• Lie #2 – “Money can’t buy happiness.”  Money can’t buy happiness, but it can buy freedom which causes happiness.  Therefore, money can cause happiness.  However, in most people, money causes stress and anxiety.  When you don’t owe anyone and you have money in the bank, you can be happy because you are not worried about paying a bill or dealing with any emergency.  Use you money for good by getting out of debt, saving and live on less than you make.  Then your money will buy you a “little happy.”
  • Lie #3 – “I don’t make enough to save or invest.”  This is a lie, plain and simple.  I teach children and teens everyday to take the $10 a week they make and save 10% of it, give 10% of it and spend the other 80%.  The problem is we spend 100% or more leaving us with nothing to invest or save.  If this is your excuse for not saving, the problem isn’t your income or what you make, it is your lifestyle and what you spend.  If you always live on less than you make, you will always have money to save and invest, even if it is only $10/week.  Start somewhere.
  • Lie #4 – “Debt is the new normal.”  I have written a lot about this because it is the number one myth about money in the country today.  Debt does not have to be a part of your life.  Debt is no longer in my life and I live just fine, great in fact.  We are taught to believe that we can’t function in the world without debt and we can.  You can live a better life without debt than you would ever live with debt.  Do not accept debt as the “norm”.  If you do, you will never be wealthy.  Wealthy people do not have debt, they have money.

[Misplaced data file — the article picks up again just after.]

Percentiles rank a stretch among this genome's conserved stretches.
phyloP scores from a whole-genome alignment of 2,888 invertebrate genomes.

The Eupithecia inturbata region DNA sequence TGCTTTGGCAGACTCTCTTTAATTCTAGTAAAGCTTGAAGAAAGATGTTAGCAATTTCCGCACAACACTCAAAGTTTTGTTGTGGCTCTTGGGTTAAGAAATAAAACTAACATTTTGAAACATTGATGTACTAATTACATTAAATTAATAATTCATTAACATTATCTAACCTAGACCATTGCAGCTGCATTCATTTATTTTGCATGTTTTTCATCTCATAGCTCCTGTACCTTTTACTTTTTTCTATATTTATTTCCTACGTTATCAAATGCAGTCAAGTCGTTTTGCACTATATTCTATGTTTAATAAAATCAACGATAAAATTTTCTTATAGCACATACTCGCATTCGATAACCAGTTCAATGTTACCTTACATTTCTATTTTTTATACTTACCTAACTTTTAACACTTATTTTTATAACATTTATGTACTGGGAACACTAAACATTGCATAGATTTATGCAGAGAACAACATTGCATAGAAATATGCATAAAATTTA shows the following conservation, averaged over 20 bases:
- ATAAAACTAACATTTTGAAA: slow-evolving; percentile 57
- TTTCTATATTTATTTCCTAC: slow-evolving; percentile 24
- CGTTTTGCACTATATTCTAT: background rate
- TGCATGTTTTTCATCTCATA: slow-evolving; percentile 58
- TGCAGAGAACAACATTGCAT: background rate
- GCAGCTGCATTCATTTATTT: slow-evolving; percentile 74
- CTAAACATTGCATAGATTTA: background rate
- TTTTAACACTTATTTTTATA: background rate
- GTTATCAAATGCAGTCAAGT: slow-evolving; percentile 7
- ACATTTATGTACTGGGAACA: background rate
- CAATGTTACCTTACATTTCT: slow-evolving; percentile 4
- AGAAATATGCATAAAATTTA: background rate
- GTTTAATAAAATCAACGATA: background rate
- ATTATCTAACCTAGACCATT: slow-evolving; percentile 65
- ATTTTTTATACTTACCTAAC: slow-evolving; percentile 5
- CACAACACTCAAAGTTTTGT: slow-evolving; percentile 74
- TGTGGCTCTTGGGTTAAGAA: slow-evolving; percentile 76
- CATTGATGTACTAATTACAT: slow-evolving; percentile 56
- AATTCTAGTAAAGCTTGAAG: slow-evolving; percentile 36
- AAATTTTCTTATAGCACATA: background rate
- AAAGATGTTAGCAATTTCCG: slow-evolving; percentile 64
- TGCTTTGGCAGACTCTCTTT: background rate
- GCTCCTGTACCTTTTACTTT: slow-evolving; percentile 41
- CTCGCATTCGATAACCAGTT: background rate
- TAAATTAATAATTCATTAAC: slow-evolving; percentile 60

• Lie #5 – “College is a must and a loan is the only way to pay for it.”  This is a huge lie.  If you believe this, please read my blog “No Loan College”.  It is my most popular post to date because people believe this lie.  First step in life is to find your passion, what will make you smile everyday and will make you happy.  Then find out what you need (education, knowledge, certification, etc.) to do this out in the world.  And if it does require college, you can get a degree without ever taking out a student loan.  Don’t mortgage your future on an uncertainty.  Go for the gold, but be wise in getting there.  You will never regret it.

Love yourself enough to stop lying to yourself.  When I began my truth walk years ago, it was painful at first.  The truth hurts.  But I would never be where I am today, financially or personally, if I would have had the courage to begin that walk.  Begin your walk of truth today, push through the pain, all the way through to freedom.

 

**If you need help with your walk, give me a call or email me.  www.abcsofpersonalfinance.com